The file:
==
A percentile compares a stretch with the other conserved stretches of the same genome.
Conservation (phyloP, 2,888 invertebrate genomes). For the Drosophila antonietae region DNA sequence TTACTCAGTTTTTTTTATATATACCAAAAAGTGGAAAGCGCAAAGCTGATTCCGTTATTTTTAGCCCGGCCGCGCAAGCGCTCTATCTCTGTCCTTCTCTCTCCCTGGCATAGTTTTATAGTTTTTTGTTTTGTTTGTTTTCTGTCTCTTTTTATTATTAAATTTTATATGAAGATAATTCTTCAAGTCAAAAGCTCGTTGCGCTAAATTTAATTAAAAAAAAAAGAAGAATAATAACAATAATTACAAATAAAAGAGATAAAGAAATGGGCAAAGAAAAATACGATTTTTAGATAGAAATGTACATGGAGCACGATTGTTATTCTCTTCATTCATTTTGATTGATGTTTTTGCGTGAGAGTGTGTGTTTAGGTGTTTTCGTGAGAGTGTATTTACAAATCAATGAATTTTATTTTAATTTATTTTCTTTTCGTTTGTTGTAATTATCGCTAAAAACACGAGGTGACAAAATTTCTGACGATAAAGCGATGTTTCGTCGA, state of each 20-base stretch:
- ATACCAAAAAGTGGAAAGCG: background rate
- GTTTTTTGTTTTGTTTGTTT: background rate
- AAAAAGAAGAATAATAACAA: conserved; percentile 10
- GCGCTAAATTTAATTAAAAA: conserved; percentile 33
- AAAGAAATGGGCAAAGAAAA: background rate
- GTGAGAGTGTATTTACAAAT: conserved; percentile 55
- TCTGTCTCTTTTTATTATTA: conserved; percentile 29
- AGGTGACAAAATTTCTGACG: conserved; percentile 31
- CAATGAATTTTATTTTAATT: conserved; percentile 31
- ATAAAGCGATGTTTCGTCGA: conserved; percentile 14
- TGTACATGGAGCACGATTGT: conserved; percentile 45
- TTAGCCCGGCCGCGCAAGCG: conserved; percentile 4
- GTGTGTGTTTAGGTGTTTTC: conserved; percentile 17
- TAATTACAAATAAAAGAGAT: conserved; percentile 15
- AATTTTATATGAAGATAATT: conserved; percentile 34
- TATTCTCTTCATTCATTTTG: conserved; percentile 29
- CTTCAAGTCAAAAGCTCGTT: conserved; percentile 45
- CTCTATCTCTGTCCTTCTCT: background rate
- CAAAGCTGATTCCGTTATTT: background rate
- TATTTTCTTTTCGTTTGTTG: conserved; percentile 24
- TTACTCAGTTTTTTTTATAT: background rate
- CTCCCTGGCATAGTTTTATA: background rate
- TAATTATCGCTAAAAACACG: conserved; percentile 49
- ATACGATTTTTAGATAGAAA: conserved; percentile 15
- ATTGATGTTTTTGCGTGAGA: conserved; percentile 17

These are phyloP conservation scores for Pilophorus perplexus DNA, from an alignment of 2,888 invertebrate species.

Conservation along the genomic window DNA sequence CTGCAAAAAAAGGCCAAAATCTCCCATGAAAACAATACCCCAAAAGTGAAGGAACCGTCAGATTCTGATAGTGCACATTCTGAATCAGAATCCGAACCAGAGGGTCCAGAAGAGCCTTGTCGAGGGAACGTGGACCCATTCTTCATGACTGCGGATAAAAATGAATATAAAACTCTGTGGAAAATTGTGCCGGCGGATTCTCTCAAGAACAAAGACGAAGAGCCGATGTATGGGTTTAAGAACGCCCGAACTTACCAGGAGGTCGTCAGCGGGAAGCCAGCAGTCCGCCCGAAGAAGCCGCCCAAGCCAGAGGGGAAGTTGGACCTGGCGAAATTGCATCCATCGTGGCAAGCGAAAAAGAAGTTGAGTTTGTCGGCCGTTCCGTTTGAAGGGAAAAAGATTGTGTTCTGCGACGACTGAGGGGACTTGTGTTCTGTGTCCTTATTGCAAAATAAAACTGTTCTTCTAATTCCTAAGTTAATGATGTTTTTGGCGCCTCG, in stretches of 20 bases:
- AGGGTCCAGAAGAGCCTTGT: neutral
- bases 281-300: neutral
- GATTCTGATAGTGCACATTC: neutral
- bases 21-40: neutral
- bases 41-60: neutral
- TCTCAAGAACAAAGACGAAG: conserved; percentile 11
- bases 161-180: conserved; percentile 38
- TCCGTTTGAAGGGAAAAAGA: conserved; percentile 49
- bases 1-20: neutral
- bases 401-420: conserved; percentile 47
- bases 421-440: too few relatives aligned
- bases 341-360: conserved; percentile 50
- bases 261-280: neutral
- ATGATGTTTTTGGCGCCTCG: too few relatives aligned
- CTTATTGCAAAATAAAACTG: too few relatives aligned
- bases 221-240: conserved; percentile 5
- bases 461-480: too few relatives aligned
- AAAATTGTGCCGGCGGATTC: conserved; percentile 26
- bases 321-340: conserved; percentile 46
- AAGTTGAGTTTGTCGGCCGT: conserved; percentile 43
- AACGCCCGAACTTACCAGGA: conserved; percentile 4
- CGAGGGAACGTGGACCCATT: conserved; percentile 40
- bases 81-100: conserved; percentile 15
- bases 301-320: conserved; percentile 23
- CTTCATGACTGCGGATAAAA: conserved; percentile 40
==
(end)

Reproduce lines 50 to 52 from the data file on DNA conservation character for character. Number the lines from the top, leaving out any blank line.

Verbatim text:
- AACGCCCGAACTTACCAGGA: conserved; percentile 4
- CGAGGGAACGTGGACCCATT: conserved; percentile 40
- bases 81-100: conserved; percentile 15